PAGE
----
Simon Willison’s Weblog

Pragmatism, purity and JSON content types

I started a conversation about this on Twitter the other day, but Twitter is a horrible place to have an archived discussion so I’m going to try again here.

If you’re producing a JSON API for other people to use (as opposed to an API that’s only really meant for your own local Ajax responses), you need to decide which Content-Type to use. The best option is not entirely obvious.

RFC 4672 defines JSON and reserves application/json as the preferred media type. The problem is that most browsers will prompt you to download the file rather than displaying it inline (as they would for text/plain or application/javascript). One of my favourite qualities of REST-style APIs is that they enable exploration and debugging using just a browser—using application/json throws a big, frustrating road block in the way. There are ways of telling your browser to treat application/json in the same way as text/plain but that doesn’t really help you if your aim is to create an API that’s easy for other developers to use.

It’s also worth mentioning that if you are returning JSONP (with an extra callback function wrapped around the JSON response to enable the dynamic script tag hack) you HAVE to serve as application/javascript—otherwise the script you are providing won’t be executed by the browser. Don’t forget to include charset=UTF8 as well (for both types of response).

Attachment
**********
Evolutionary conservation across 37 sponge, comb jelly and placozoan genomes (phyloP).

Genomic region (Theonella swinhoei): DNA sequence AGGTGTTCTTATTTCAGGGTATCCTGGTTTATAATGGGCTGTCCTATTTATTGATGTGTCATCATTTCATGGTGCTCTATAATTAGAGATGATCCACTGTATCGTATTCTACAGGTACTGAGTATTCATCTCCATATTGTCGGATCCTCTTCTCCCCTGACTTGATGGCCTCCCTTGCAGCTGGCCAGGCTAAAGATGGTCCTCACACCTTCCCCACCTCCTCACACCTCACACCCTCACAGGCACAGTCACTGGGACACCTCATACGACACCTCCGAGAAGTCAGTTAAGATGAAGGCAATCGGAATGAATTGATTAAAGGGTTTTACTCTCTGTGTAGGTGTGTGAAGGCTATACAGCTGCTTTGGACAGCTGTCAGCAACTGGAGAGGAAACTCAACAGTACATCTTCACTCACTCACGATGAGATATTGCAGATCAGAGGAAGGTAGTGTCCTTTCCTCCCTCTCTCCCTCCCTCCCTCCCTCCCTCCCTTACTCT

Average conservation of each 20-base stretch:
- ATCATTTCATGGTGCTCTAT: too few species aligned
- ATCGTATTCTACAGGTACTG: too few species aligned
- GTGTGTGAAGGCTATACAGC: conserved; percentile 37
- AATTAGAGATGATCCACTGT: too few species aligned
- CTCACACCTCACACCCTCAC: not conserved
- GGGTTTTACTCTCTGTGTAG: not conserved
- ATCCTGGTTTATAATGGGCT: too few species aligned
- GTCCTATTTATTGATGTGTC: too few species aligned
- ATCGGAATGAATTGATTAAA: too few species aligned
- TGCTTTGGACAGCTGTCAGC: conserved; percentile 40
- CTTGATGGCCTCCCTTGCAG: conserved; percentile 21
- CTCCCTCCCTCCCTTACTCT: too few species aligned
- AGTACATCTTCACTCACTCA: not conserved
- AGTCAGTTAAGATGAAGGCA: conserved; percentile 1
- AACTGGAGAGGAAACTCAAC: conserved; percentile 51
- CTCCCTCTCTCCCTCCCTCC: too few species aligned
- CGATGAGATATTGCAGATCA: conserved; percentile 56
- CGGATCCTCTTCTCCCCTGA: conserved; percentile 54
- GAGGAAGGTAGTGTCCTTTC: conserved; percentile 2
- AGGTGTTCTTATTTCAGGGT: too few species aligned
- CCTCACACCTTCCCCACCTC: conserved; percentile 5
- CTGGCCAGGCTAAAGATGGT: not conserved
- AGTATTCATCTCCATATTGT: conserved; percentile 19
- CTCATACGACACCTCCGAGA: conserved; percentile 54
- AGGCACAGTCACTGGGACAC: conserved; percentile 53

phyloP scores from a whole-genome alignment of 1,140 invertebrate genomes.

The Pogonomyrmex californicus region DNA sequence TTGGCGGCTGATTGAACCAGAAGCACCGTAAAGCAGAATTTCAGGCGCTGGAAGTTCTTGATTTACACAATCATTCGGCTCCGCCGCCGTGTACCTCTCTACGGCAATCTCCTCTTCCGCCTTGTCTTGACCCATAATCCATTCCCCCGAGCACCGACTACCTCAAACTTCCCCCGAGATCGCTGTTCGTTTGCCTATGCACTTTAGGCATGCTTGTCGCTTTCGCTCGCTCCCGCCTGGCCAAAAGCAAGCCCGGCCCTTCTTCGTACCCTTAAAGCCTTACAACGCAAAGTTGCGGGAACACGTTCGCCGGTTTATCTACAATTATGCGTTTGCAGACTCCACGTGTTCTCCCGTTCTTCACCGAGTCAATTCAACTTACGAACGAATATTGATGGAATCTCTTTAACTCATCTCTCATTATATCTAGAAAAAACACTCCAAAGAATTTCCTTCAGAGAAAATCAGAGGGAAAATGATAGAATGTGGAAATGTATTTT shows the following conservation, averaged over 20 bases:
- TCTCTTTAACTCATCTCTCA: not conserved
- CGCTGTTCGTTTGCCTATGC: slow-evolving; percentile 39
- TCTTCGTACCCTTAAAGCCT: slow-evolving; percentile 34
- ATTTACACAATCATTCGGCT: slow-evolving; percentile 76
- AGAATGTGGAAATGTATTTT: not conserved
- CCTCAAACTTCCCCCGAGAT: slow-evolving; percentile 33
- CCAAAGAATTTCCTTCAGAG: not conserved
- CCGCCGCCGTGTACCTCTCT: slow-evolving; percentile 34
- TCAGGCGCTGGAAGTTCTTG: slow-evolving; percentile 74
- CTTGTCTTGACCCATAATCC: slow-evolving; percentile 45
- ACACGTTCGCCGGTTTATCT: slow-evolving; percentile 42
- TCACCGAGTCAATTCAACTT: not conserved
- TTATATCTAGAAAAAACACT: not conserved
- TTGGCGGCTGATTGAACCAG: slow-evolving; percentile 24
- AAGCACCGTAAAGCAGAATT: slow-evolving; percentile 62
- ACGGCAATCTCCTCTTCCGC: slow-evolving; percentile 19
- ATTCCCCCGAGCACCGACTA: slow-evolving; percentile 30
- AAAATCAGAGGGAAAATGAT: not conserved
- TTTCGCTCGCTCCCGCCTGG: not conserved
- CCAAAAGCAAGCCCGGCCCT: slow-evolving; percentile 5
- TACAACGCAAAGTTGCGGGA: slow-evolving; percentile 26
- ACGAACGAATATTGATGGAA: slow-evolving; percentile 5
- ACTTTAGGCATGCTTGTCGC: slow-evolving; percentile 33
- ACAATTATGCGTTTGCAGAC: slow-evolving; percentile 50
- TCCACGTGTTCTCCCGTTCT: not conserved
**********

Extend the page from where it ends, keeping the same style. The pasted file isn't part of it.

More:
So, it’s pragmatism v.s. purity. The correct thing to do is to return application/json, but doing so makes your API harder for developers to use.

In a brief, non-comprehensive review of some existing JSON APIs (FriendFeed, Flickr, Google Social Graph etc) I couldn’t find any that were using application/json, presumably for this exact reason.

Using the Accept: header

The Accept: header is one of my least favourite parts of HTTP. I like to be confident that if I send a URL to someone, they’ll get back exactly the same bytes as I did when I retrieved it myself (I distrust language negotiation for the same reason). However, a number of people suggested it on Twitter and it looks like it could be a useful solution to this problem.

I’m currently considering the following: ONLY use the application/json Content-Type in reply to requests that include application/json in their Accept header—essentially allowing clients that care about the correct content type to opt-in to receiving it. Everyone else (browsers included) gets application/javascript, which is less correct (though not an all-out lie, since JSON is a subset of JavaScript) but solves the usability problem.

A couple of things worry me about this. Firstly, is this a reasonable thing to use Accept for? Secondly, is there a chance that browsers might add application/json to their Accept header at some point in the future? Safari currently sends text/xml,application/xml,application/xhtml+xml,text/html; q=0.9,text/plain; q=0.8,image/png,*/*; q=0.5 while Firefox sends text/html,application/xhtml+xml,application/xml; q=0.9,*/*; q=0.8. Would it be smarter to look for */* and serve the incorrect Content-Type to those requests and the correct one to everything else?

An alternative is to simply allow people to specify “JSON with a browsable Content-Type” as an alternative format option, or to enable a “pretty=1” query string argument which returns the response as text/plain and potentially pretty prints it as well. I haven’t yet decided if this is better than messing around with the Accept header.

This is Pragmatism, purity and JSON content types by Simon Willison, posted on 6th February 2009.

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